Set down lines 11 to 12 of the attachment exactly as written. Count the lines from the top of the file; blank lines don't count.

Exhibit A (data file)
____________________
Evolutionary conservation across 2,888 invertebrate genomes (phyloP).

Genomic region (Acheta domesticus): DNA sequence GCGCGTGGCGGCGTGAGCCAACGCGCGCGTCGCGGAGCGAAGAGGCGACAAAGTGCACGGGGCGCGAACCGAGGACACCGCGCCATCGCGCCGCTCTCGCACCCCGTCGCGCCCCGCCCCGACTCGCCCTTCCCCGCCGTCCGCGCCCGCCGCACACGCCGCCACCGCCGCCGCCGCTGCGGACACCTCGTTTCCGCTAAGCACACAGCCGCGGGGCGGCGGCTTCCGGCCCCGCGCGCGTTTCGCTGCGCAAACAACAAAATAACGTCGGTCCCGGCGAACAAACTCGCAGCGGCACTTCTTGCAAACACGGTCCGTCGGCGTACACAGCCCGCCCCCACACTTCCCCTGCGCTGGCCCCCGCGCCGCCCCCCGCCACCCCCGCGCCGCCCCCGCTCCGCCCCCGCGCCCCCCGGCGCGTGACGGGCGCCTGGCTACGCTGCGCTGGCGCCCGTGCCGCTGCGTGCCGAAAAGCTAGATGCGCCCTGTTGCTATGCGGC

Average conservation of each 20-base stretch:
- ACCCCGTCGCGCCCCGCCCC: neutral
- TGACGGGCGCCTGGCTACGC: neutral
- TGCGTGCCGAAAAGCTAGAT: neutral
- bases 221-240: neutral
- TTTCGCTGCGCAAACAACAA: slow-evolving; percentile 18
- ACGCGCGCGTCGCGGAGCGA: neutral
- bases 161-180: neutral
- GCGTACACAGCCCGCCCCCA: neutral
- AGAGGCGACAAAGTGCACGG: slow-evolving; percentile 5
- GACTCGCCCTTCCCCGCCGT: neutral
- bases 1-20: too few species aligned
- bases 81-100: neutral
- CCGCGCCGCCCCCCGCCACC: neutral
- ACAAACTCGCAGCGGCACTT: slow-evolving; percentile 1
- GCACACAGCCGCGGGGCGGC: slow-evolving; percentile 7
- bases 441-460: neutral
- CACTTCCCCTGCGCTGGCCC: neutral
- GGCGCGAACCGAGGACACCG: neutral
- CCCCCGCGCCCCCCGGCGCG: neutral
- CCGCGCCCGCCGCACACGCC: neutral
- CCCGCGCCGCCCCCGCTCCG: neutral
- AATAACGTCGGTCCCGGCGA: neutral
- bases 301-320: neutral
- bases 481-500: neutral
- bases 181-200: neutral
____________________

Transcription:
- GCGTACACAGCCCGCCCCCA: neutral
- AGAGGCGACAAAGTGCACGG: slow-evolving; percentile 5